Tag Archives: Urban Solace Yoga

WHAT MY WRITING ROOM LOOKS LIKE

Last week, I wrote about plotting my story at the beginning of my book effort.  Today, more years later than I like to admit, I am assessing what has survived to the end. As I await the  final draft of my manuscript for the approval that will send it to the publisher, I have time to look about me and consider a question from a curious reader, “What does your writing room look like?”

Usually, I try to avoid this topic because my answer may be a bit depressing to an aspiring writer. There’s no beauty in my writing room, no scents, no music, no comfy writing chair. My my writing room looks like me: serious, hard-working, no frills, no comforts. But I am possessed with a dogged-determination to succeed. We feel it here: Detroiters never quit.

In front of my computer is a black, hard-backed, folding chair that I like better than those soft office types. I’m sitting there now and I invite you to look around with me. I will begin our tour to the left of my desk. At the far left, on the floor, are three large plastic tubs containing reference materials. Many of them are copies from Mike’s and my papers that are on file at the Walter Reuther Library Archives at WSU. Along with these essentials are stacks of journal articles, book reviews, and a file box of contacts and contracts. Books are scattered about.

Moving clockwise around the room one will notice that on the wall, I’ve taken down my plotting paper and stickies, which were the topic of my last blog, and replaced them with a piece I wrote on becoming an activist. It is pasted on the wall in a plastic sleeve, and begins: “How My Story Will Contribute to Understanding…what an activist is, how an activist operates, makes decisions, and pays the price,” followed by ten bullet points. And ultimately, “What I have learned in the process.” These were always on my mind, and in front of my face, as I wrote.

In a pile to the left of my computer are major documents that I consistently refer to. These include my book description, the table of contents and a copy of the vows I wrote for Mike’s and my re-commitment ceremony on our 35th wedding anniversary. My book is, after all, also a love story. Finally, there is a copy of a poem my editor sent me, titled: “There’s a Hole in My Sidewalk” by Portia Nelson. It reminds me that I’m not the only one who keeps making the same mistakes over and over.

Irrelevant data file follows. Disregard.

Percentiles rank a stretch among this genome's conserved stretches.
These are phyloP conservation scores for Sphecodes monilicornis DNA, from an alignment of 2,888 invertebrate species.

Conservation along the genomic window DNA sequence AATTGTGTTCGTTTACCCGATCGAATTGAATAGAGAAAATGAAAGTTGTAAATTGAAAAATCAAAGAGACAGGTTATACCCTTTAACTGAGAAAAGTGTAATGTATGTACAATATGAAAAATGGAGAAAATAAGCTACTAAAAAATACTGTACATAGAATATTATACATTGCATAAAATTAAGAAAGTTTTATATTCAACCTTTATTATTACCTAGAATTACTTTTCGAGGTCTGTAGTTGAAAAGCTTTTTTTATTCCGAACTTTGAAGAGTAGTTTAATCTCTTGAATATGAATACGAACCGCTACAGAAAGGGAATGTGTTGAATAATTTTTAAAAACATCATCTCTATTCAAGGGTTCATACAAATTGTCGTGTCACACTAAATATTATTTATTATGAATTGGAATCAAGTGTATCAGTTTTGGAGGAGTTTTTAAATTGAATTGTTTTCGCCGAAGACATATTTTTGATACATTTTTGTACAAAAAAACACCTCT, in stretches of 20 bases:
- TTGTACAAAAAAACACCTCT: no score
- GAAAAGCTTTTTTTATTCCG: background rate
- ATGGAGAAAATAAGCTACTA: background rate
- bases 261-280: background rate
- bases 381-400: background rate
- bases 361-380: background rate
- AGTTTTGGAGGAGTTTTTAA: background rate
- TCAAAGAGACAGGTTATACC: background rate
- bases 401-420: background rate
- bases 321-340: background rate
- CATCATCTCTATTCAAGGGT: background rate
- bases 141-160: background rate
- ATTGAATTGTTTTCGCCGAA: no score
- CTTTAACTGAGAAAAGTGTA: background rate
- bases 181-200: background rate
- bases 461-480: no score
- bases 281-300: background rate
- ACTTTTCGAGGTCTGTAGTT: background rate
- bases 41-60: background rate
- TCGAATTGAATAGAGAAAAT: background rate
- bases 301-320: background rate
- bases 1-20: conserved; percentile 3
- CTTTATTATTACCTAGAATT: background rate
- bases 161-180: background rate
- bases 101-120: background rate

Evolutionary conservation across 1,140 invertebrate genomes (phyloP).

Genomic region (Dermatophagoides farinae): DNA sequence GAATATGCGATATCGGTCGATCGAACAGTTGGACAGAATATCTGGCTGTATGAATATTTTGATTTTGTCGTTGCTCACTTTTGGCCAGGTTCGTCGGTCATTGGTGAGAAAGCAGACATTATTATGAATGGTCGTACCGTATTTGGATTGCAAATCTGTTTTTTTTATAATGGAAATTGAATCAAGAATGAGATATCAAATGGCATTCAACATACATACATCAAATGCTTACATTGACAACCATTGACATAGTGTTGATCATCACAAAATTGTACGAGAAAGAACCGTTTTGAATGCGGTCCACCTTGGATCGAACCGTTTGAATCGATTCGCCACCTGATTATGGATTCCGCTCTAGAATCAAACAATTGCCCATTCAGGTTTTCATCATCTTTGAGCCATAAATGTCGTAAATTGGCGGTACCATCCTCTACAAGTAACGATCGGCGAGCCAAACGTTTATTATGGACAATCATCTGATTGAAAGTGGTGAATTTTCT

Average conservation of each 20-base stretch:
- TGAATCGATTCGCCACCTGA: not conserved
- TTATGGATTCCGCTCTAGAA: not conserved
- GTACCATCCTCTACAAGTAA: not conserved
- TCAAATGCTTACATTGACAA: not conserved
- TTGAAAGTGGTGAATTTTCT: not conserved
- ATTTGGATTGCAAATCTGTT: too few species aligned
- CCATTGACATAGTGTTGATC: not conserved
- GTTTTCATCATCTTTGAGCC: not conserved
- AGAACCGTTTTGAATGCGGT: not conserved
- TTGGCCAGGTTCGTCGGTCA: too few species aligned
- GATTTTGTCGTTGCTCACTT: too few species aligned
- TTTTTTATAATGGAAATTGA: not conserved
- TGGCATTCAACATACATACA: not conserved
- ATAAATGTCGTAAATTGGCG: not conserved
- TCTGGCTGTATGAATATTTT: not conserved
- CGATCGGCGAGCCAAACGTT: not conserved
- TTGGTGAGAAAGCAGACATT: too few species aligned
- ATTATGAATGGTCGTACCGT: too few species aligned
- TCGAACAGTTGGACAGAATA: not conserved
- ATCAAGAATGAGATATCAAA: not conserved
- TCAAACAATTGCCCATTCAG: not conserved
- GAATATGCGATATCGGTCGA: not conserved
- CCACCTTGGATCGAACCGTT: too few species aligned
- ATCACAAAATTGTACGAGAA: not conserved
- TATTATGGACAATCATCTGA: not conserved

To the right of my computer are folders holding consent forms signed by those who graciously permitted me to cite their pertinent written work or photos. Somewhere buried in this pile of papers are copies of difficult sections that I tried so hard to get right, a book listing my computer passwords that I can never remember, and a fat folder, marked “expenses.” At the far right, forcing me to stand up to retrieve documents, is my printer. My phone is also placed across the room. Without these mandates to move, I would turn to stone.

My attention moves again clockwise to the couch, where my corrections and proof-reading notes, all coded by color, are filling my husband’s empty seat. This is where he watched TV and listened to me banter and rave when I couldn’t get things right. He also functioned as my first-line proof-reader, and he could spell any word in the dictionary. Mike was my most ardent supporter in getting this book done. I’m trying to refocus after losing him.

After staring at the computer screen, I pause to blink and look out the window. There I see Detroit’s aging main post office, the undeveloped West Riverfront Park, the Salvation Army, the Sixth Street ramp, the infamous train station and several boarded up buildings. In the distance are the spires of St Anne’s historic church and the entrance lanes to the Ambassador Bridge. That’s it, that’s Detroit, and that’s me. And that’s what my writing room looks like.